Published on Investing in Health

Disrupting health, driving disease transmission and worsening non-communicable diseases: we can act now to curb the impact of climate change on people’s health

This page in:


Tens of millions of people are already feeling the effects of climate change—and the poorest among us feel them the most. Inaction could push 100 million more people into poverty by 2030.

It could also have devastating effects on human health. The evidence is clear that we need to do much more to integrate climate-smart development into our planning, especially in health.
Climate change undermines the aspiration of universal health coverage: our ability to expand access to quality health care and ensure that no one falls into poverty getting the care they need. It also disrupts systems, enables disease transmission and worsens non-communicable diseases.
Warming of 2-3°C could increase the number of people at risk of malaria by 2030 by up to 5%—or more than 150 million people. At the same time, diarrhea rates could increase by 10% in some regions. And neglected tropical diseases—such as dengue, leishmaniosis and chikungunya—could see their footprints increase, since they thrive mainly among the world’s poorest-populations and are sensitive to climate conditions.
We’ve seen what devastating outbreaks—like the Ebola epidemic in West Africa, the MERS outbreak in Asia and the Zika virus spread in the Americas—can do. A recent report by the International Research Institute for Climate and Society suggests that climate is an important driver of many vector-borne diseases, such as Zika. Both high rainfall and drought years may increase breeding sites, and warming temperatures increase the development rates of vectors and viruses. Climate information can help determine the most effective timing and targeting of mosquito control interventions.
We have proof that climate-smart investment works. After Europe faced a crushing heat wave in 2003 that claimed more than 30,000 lives, most European countries put in place early warning systems. When a heat wave hit again three years later, the death rate dropped precipitously in those countries.
A heat wave is just one among many threats. There’s a high probability that the world will experience a severe outbreak in the next 10-15 years that could destabilize societies and economies. The annualized global cost of a moderately severe to severe pandemic is about $570 billion, or 0.7% of global GDP. A severe pandemic like the 1918 flu could cost as much as 5% of global GDP.
By stemming an outbreak before it reaches pandemic proportions, we will save lives and keep costs in the millions rather than the billions that we now spend on response and recovery, and avoid billions—or potentially trillions—in lost GDP. Recently, with the World Health Organization (WHO) and partners, we launched the Pandemic Emergency Financing Facility (PEF), a fast-disbursing mechanism that will leverage money from wealthy countries, capital markets and the insurance industry, and use those funds if needed to mount a rapid, early response to shut down an outbreak with pandemic potential—and at a fraction of the cost of the delayed action we saw during the Ebola crisis.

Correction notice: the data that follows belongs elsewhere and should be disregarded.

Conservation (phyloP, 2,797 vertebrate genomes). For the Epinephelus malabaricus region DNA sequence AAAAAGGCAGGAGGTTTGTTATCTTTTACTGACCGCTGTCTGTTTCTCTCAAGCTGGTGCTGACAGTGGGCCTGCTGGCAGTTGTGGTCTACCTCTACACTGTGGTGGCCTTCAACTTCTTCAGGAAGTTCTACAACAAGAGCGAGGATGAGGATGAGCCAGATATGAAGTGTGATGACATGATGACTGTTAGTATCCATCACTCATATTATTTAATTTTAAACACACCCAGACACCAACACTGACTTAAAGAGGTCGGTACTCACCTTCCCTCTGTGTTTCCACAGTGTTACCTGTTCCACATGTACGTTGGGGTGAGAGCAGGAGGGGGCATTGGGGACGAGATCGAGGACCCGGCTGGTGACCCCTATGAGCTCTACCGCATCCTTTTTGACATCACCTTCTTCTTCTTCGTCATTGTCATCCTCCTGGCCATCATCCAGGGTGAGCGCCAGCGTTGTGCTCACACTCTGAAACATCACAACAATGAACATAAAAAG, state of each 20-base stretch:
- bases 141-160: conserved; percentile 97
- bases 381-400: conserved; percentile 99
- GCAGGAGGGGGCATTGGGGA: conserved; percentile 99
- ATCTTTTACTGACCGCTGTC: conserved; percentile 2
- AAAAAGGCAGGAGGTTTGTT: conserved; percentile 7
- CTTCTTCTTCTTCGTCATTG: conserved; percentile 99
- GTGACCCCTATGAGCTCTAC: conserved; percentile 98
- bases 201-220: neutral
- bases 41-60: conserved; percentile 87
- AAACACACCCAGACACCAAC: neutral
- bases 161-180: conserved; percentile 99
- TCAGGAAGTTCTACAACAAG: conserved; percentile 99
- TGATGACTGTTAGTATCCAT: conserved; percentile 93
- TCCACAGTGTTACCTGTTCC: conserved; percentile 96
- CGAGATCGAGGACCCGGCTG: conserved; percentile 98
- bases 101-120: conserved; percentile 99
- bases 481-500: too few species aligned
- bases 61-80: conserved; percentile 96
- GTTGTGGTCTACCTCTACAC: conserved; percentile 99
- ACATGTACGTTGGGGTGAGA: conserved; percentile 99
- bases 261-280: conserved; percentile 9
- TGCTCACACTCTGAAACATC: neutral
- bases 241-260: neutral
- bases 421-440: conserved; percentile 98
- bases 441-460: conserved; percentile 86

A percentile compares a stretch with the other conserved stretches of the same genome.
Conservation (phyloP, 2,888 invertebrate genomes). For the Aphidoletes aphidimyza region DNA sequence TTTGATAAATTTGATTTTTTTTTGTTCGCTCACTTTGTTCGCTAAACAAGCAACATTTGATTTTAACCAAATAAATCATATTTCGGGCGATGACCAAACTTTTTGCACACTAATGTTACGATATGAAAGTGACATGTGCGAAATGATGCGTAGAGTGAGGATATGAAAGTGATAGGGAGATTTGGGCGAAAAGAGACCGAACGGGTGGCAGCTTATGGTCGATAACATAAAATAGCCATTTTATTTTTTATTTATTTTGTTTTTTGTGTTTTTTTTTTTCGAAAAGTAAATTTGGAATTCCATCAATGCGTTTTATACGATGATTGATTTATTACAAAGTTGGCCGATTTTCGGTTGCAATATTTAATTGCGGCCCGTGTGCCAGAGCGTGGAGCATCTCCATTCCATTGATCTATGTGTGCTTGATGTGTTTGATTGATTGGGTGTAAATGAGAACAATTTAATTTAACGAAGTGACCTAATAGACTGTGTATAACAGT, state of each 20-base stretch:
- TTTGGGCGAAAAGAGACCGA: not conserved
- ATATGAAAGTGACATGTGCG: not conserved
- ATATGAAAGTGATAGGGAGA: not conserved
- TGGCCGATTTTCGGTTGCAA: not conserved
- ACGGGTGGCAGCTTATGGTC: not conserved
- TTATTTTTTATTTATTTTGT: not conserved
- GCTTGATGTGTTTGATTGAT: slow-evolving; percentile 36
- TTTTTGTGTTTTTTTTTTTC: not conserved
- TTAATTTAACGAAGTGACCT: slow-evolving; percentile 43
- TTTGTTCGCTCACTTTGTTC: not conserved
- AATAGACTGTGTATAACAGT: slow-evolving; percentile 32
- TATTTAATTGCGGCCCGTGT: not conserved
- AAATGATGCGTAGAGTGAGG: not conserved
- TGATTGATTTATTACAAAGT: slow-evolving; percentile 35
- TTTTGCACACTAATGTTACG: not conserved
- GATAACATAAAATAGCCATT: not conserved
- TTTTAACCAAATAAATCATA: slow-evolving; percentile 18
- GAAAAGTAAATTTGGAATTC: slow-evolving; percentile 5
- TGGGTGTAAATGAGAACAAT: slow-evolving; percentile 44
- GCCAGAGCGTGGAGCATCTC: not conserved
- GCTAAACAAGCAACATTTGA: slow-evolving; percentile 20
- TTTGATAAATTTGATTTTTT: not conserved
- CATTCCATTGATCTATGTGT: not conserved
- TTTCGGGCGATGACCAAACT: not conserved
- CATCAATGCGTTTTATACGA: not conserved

With climate change accelerating the breakdown of the barriers between human and animal health, investing in outbreak preparedness and building resilient health systems are more than critical than ever.  We are working with countries across East and West Africa to build integrated public health laboratory networks and strengthen their disease surveillance capacities.

As we strengthen preparedness and health systems, we need to build bridges between the climate and health communities, and between meteorological institutions and the health sector planners—making sure climate data informs our health investments, and training a new generation of health decision-makers so they’re familiar with climate information.
We are fully committed to climate-smart development, especially to using climate data to optimize development outcomes. Our Climate Change Action Plan outlines how we plan to take action on climate change and health. We have no time to waste.
World Bank Group Climate Change Action Plan
World Bank Launches Groundbreaking Financing Facility to Protect Poorest Countries against Pandemics
Shock Waves: Managing the Impacts of Climate Change on Poverty
Series: Turn Down the Heat
The World Bank and Health, Nutrition and Population
Fact Sheet: World Bank Group and Zika Virus Outbreak


Keith Hansen

World Bank Country Director for Kenya, Somalia, Rwanda and Uganda

Join the Conversation

The content of this field is kept private and will not be shown publicly
Remaining characters: 1000